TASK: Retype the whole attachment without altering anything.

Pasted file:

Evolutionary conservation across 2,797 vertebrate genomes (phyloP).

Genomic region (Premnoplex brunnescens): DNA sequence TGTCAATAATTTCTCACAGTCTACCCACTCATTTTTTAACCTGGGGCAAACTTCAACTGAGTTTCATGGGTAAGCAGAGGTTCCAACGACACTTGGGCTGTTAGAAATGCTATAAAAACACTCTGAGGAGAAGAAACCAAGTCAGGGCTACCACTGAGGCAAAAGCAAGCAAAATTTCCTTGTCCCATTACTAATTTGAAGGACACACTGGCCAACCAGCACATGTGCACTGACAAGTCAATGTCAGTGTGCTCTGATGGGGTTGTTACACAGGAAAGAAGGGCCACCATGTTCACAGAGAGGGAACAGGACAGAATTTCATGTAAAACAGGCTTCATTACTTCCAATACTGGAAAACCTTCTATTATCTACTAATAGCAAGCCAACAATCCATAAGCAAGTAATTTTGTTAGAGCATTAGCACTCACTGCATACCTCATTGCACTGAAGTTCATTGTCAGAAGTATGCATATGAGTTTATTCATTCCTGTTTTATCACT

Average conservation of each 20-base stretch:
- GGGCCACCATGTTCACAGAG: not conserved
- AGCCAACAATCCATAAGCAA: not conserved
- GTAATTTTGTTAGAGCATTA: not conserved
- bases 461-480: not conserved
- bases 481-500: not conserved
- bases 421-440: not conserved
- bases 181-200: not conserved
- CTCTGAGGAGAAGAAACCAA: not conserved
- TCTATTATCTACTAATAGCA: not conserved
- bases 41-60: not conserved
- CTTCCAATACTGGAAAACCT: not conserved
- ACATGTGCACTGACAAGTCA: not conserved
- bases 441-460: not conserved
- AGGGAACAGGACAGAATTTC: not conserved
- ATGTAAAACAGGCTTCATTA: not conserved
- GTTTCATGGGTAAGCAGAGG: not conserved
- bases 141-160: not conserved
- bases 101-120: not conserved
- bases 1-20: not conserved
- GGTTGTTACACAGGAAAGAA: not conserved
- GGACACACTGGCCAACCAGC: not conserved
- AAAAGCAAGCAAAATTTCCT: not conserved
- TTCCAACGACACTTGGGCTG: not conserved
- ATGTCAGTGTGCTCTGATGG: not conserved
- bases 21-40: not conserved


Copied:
Evolutionary conservation across 2,797 vertebrate genomes (phyloP).

Genomic region (Premnoplex brunnescens): DNA sequence TGTCAATAATTTCTCACAGTCTACCCACTCATTTTTTAACCTGGGGCAAACTTCAACTGAGTTTCATGGGTAAGCAGAGGTTCCAACGACACTTGGGCTGTTAGAAATGCTATAAAAACACTCTGAGGAGAAGAAACCAAGTCAGGGCTACCACTGAGGCAAAAGCAAGCAAAATTTCCTTGTCCCATTACTAATTTGAAGGACACACTGGCCAACCAGCACATGTGCACTGACAAGTCAATGTCAGTGTGCTCTGATGGGGTTGTTACACAGGAAAGAAGGGCCACCATGTTCACAGAGAGGGAACAGGACAGAATTTCATGTAAAACAGGCTTCATTACTTCCAATACTGGAAAACCTTCTATTATCTACTAATAGCAAGCCAACAATCCATAAGCAAGTAATTTTGTTAGAGCATTAGCACTCACTGCATACCTCATTGCACTGAAGTTCATTGTCAGAAGTATGCATATGAGTTTATTCATTCCTGTTTTATCACT

Average conservation of each 20-base stretch:
- GGGCCACCATGTTCACAGAG: not conserved
- AGCCAACAATCCATAAGCAA: not conserved
- GTAATTTTGTTAGAGCATTA: not conserved
- bases 461-480: not conserved
- bases 481-500: not conserved
- bases 421-440: not conserved
- bases 181-200: not conserved
- CTCTGAGGAGAAGAAACCAA: not conserved
- TCTATTATCTACTAATAGCA: not conserved
- bases 41-60: not conserved
- CTTCCAATACTGGAAAACCT: not conserved
- ACATGTGCACTGACAAGTCA: not conserved
- bases 441-460: not conserved
- AGGGAACAGGACAGAATTTC: not conserved
- ATGTAAAACAGGCTTCATTA: not conserved
- GTTTCATGGGTAAGCAGAGG: not conserved
- bases 141-160: not conserved
- bases 101-120: not conserved
- bases 1-20: not conserved
- GGTTGTTACACAGGAAAGAA: not conserved
- GGACACACTGGCCAACCAGC: not conserved
- AAAAGCAAGCAAAATTTCCT: not conserved
- TTCCAACGACACTTGGGCTG: not conserved
- ATGTCAGTGTGCTCTGATGG: not conserved
- bases 21-40: not conserved